Jason Stopa: The Gate at Steven Harvey Fine Art Projects
August 2 – 31, 2018
208 Forsyth Street, between Houston and Stanton streets
New York City, shfap.com
Jason Stopa (quoted from the press release of the present exhibition) speaks of his paintings as “stages” in which “marks and images are actors acting in space”. If Stopa’s paintings are performative venues, this raises a question: has the performance concluded, or is it ongoing? Are Stopa’s stages the arenas of Action Painting, where the finished picture exists as a frozen testament to the act of its creation? Stopa’s works are not that simple. Activated by a colorful background in the gallery space, the paintings occupy one layer of a baroque abyss that is channeled inward—into pictures-within-pictures—and outward into our own reality.
Each of the seven paintings is hung against a red and yellow diamond pattern that covers the gallery’s walls, clearly painted by the same hand responsible for the canvases. Stopa’s brushwork is both affective and deliberate; like an actor who has rehearsed his lines a thousand times over, he looks to have put untold effort into making his performance appear effortless. The red lines and yellow fields unite the paintings while acting as a framing device. Much like an old master painting packed inside a gilded frame that’s weighed down with serifs and arabesques, Stopa’s paintings have indefinite boundaries between their depicted fiction and concrete reality. Two Views of Nature (2018) uses these same red lines to create the outline of a stage on the canvas, and Johari Window (2018) inverts the color scheme within its borders. Each painting is part of a larger entity and, in turn, contains other paintings within its interior space.
Two Views of Nature (2018) shows a pair of paintings placed en-abyme on a red and blue stage. The left-hand painting is linear and grass-like; the one on the right is calligraphic, black-on-yellow. This motif occurs again in Two Abstractions on a Stage, which features green pictures-within-pictures. Above each pair is a narrow window, the border of which has been extruded from a tube of paint. The paintings on the stages recall the placement of works in the gallery, but are a dimension removed from the actual canvases and exist only within another work’s diegetic space, like a play-within-a-play being performed on a fictional stage that is itself presented on an actual stage.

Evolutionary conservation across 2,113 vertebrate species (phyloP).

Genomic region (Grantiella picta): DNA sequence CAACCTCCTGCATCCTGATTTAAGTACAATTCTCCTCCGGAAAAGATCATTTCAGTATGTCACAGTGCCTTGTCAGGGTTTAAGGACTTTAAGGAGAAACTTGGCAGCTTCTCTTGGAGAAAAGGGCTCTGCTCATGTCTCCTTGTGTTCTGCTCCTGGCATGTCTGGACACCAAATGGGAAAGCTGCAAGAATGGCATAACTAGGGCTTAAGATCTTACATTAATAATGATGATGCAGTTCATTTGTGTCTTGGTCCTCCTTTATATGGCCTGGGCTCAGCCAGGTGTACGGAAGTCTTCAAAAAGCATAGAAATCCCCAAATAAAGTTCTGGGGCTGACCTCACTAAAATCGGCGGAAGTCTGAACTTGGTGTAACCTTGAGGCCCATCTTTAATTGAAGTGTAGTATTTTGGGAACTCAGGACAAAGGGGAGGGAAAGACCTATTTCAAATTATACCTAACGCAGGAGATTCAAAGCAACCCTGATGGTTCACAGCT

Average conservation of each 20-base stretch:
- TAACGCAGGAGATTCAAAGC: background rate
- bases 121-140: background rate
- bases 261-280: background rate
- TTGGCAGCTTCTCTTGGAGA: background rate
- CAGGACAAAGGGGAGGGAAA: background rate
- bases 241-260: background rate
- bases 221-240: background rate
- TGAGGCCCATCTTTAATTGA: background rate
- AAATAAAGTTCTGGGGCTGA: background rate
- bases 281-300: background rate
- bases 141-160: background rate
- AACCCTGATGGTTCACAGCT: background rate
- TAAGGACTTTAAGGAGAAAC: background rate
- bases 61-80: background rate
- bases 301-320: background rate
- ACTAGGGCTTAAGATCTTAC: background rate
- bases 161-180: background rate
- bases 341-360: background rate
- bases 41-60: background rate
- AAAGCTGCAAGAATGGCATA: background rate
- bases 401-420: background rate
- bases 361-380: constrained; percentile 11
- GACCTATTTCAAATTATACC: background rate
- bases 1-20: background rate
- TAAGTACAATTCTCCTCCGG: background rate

Another pair of paintings flips the viewpoint to show a possible audience or, at least, a space that could contain one. In the Pavilion (for Harold Budd) (2018) shows four rows of forms that resemble seat backs, and Syrian Damask Rose (Mushroom Cloud) (2018) has rows of staggered shapes that can also be seen as the work’s titular explosions. Facing the audience in some instances, and the stage in others, viewers occupy a paradoxical space between spectacle and spectator. We are outside the illusion depicted on the canvases yet within its walls at the same time. The paintings themselves balance on the knife’s edge between illusion and physicality, having their illusionistic spaces snapped back to flatness by areas of tubular impasto. Each of these paintings has a work placed en-abyme that echoes its dominant shape: an arch for Pavilion, and a mushroom cloud for Rose. These shapes are, like the windows in the stage paintings, applied straight from the tube and look heavy enough to peel away from the surface.
Another pair of paintings, The entrance to the gate (2018) and Johari Window, use the side-by-side, picture-in-picture format of the stage paintings while lacking their perspectival depth. The lines form diamond patterns—recalling the walls behind them—and vertical stripes that extend off the top of the canvas. The paintings en-abyme are mirrored between the two: Entrance has a green impasto “X” against a sunset-like gradient on the left, while Window has an extruded white diamond against a blue gradient on the right. Every work in the show has a doppelganger with the exception of The Big Picture (2018). Aptly titled, the large canvas contains eight representations of black-on-blue calligraphic paintings overlaid by one large pink and white one, outlined in yellow impasto. Perhaps this painting’s twin is the exhibition itself: They are, after all, both large self-contained works with many paintings within their boundaries. Spectators in the gallery viewing Stopa’s work occupy both sides of the conceptual divide between performers and audience. We are inside the work looking out, by virtue of being surrounded by it, while simultaneously being outside looking in at a fictional world. The performance thus continues; a fictional audience watches us from the painted theater as we gaze back at them.